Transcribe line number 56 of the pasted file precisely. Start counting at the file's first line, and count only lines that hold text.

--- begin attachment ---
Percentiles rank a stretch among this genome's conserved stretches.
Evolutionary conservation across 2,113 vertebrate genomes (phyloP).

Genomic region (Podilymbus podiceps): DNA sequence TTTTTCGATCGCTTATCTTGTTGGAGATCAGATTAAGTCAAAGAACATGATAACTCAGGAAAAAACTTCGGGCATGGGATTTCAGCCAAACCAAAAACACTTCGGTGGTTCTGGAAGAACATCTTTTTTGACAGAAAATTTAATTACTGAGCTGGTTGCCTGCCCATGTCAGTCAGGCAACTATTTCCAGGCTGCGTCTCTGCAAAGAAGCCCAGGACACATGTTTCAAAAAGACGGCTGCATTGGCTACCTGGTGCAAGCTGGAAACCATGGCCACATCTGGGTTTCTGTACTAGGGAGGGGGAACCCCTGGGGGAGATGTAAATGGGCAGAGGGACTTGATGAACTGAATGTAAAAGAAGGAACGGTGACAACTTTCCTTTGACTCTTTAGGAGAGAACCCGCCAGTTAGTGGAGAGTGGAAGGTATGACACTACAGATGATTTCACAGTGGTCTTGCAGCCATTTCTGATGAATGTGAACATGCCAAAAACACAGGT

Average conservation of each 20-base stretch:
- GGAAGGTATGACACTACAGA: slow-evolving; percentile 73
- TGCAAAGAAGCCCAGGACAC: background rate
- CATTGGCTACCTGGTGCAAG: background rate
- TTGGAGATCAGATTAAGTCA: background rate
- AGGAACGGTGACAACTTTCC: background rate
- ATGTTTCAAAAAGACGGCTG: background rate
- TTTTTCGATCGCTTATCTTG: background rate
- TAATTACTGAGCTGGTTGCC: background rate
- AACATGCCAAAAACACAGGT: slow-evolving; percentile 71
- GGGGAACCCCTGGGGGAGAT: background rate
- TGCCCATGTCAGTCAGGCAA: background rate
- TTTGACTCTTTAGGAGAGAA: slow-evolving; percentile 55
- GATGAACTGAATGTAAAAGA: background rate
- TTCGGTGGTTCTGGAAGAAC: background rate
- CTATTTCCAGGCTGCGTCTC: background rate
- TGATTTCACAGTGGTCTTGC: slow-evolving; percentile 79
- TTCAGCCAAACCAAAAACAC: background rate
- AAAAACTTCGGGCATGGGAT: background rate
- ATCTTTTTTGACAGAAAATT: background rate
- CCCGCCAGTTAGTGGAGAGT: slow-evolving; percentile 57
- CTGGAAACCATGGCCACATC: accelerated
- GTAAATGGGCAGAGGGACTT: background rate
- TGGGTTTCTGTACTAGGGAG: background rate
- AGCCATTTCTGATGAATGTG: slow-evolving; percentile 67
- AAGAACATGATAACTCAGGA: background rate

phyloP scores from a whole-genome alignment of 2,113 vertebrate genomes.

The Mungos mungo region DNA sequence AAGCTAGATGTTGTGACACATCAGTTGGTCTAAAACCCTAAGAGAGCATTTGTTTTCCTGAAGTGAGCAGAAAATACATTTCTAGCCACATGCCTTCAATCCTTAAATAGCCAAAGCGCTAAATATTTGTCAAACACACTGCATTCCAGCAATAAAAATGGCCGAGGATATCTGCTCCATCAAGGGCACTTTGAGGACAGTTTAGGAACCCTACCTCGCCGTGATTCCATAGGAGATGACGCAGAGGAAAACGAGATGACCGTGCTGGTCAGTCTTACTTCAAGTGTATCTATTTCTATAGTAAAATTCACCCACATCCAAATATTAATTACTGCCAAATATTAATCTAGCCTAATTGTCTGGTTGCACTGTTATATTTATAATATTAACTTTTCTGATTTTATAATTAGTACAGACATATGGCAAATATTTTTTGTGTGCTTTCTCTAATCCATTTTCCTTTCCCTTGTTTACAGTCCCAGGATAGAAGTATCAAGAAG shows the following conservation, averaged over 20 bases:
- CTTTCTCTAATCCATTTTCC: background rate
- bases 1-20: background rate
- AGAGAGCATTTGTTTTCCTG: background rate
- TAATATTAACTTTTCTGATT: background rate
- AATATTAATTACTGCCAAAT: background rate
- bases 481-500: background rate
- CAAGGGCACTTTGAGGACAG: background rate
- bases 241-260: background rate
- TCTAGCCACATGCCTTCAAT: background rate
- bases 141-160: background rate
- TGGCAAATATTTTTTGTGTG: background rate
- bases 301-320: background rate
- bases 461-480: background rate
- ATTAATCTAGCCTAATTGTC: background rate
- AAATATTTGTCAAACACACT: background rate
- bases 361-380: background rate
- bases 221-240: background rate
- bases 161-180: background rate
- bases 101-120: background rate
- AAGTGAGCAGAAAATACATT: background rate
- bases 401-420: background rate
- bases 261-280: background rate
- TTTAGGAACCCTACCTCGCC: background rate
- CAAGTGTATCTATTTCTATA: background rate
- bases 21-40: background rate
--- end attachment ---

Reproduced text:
- bases 21-40: background rate